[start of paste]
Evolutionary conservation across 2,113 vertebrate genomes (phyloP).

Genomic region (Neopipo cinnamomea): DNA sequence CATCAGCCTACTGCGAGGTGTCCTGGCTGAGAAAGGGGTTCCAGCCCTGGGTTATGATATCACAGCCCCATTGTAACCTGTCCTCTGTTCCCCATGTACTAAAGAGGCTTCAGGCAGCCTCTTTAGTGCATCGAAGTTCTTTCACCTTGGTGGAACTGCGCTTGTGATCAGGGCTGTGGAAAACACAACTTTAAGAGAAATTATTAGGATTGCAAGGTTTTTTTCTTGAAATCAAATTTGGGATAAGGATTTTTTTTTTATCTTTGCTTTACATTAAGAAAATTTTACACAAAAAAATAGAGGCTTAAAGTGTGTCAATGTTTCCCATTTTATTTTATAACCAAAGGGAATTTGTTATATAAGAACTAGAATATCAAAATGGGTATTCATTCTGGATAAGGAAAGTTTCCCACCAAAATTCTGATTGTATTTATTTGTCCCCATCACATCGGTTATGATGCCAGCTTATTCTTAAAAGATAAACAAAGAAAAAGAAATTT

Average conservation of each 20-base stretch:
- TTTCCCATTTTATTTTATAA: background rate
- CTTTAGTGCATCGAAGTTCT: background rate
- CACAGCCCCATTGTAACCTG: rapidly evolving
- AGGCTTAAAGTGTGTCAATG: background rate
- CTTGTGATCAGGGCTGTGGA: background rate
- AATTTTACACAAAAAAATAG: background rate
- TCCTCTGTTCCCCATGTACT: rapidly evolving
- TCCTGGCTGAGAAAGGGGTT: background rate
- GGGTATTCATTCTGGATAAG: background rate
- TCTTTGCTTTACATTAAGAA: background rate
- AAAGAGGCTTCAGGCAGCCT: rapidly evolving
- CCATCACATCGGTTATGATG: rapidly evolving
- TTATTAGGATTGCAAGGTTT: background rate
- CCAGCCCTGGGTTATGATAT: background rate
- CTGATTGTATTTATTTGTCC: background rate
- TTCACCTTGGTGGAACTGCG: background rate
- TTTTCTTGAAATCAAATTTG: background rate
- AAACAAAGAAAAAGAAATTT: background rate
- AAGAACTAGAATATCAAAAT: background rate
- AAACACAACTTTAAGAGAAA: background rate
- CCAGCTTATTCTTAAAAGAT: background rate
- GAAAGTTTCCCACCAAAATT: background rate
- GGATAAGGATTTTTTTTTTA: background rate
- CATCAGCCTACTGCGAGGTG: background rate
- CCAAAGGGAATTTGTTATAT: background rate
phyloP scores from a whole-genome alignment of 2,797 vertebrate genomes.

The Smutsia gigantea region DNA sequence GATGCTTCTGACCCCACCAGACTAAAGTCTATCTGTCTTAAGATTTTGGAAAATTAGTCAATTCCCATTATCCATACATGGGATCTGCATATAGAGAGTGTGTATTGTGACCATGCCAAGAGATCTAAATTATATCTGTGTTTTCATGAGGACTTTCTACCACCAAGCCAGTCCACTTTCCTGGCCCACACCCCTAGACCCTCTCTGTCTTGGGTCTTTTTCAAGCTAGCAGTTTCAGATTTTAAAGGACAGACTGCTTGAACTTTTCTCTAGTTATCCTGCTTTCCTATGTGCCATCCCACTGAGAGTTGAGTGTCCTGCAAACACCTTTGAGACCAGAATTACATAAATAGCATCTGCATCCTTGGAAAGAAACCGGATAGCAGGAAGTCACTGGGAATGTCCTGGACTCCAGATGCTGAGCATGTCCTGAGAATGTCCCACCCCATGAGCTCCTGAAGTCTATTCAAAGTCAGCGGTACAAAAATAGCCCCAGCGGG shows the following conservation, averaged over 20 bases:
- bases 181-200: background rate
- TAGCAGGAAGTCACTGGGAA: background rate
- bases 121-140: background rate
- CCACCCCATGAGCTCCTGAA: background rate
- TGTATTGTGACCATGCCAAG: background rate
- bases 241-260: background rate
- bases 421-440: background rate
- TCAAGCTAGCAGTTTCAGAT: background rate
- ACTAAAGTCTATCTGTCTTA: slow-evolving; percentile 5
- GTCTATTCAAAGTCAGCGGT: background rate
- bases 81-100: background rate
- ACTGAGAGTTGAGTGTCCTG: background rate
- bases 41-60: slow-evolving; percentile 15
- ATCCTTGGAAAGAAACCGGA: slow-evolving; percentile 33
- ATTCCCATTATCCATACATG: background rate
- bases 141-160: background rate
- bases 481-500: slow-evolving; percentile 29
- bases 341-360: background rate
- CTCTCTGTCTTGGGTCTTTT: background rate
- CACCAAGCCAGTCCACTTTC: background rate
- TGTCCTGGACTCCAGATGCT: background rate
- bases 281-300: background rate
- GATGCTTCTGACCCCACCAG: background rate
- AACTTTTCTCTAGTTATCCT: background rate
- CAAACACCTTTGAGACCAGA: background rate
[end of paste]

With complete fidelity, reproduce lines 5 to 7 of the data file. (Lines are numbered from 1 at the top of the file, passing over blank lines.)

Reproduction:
- CTTTAGTGCATCGAAGTTCT: background rate
- CACAGCCCCATTGTAACCTG: rapidly evolving
- AGGCTTAAAGTGTGTCAATG: background rate